Shanbarger is a problem solver who has taught at Jenifer for more than a decade. He joined Jenifer as a classroom teacher before transitioning to become the school’s science teacher. Shanbarger helps the school run smoothly by coordinating with administration to design the master schedule. He troubleshoots staff concerns and shares technology and teaching tips with his coworkers. He serves as Jenifer’s representative to the Education Association of Charles County (EACC) and has been a part of the negotiating committee. Jenifer has nominated Shanbarger for SMECO’s program to that recognizes teachers for outstanding achievements in science, technology, engineering and math (STEM). He runs an afterschool program focused on robotics. “He supports teaching and learning in whatever capacity he can,” Jenifer Principal Kevin Jackson said. “Andy is always suggesting ways to solve problems at Jenifer.”
As a front office secretary at Wade, Sweatt often interacts with parents, students and visitors. As she is currently taking classes to get her degree in counseling, Sweatt is comfortable talking to people and helping resolve issues and conflicts. “She acts with compassion toward students, staff and families that come to the office with requests,” William Miller, Wade’s principal, said. “When talking with students, she considers each student’s viewpoint.” At the end of the school day, Sweatt oversees the dismissal process and manages each student’s transportation plan regarding how they will get home. She volunteers to pitch in during school activities. Sweatt takes part in many events that bridge the school and community including a spaghetti dinner hosted for community members who were furloughed, the school’s annual holiday bazaar, STEM Night and the trunk or treat.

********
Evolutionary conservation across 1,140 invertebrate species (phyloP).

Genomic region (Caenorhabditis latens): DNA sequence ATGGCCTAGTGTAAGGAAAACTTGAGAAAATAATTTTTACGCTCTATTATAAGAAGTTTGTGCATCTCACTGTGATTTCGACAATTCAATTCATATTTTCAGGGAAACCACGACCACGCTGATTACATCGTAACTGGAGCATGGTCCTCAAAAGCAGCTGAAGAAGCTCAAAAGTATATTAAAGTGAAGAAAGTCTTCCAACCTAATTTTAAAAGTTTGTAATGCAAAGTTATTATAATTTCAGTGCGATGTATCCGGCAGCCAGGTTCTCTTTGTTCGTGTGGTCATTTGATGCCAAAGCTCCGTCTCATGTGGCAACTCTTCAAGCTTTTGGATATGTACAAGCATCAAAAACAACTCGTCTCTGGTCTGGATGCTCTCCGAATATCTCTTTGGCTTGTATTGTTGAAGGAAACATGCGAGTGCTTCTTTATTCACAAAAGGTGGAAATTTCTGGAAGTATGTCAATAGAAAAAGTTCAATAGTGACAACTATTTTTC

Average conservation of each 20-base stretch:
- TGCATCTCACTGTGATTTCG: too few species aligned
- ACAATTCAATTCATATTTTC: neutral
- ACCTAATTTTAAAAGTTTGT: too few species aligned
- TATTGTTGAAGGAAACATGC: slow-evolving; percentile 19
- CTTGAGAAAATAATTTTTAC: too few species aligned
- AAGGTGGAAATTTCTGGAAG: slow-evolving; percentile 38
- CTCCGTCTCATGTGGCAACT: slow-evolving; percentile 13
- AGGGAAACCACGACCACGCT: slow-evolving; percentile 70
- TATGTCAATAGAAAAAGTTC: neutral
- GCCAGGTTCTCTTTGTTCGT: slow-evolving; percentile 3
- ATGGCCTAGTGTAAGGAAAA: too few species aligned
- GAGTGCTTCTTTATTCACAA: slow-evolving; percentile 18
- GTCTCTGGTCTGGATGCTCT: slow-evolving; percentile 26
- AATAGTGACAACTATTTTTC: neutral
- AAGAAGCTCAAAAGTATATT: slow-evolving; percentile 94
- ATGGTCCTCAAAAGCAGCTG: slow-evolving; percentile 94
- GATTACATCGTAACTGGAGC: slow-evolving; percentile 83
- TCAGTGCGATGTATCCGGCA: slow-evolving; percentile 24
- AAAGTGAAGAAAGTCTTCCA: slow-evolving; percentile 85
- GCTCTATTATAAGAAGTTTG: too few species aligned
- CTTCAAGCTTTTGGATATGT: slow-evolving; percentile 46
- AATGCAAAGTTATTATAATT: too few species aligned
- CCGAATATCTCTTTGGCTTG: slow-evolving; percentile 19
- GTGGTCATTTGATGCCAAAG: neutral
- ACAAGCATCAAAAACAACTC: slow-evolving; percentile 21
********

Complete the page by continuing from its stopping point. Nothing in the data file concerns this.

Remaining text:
A former athletic trainer, Wogamon was uniquely qualified to help bring the physical rehabilitation program to CCPS. He teaches the courses at Stethem which uses project and problem-based learning, clinical experiences, as well as classroom and lab instruction to introduce students about the field of health care. During hybrid learning, Wogamon was one of the CCPS staff members piloting new technology in the classroom to teach in-person students and those who engaged in class virtually. Wogamon is pursuing his master’s degree and attends trainings and professional development opportunities, to benefit students. “Mr. Wogamon is always striving to build quality, engaging lessons,” Stethem Principal Curry Werkheiser.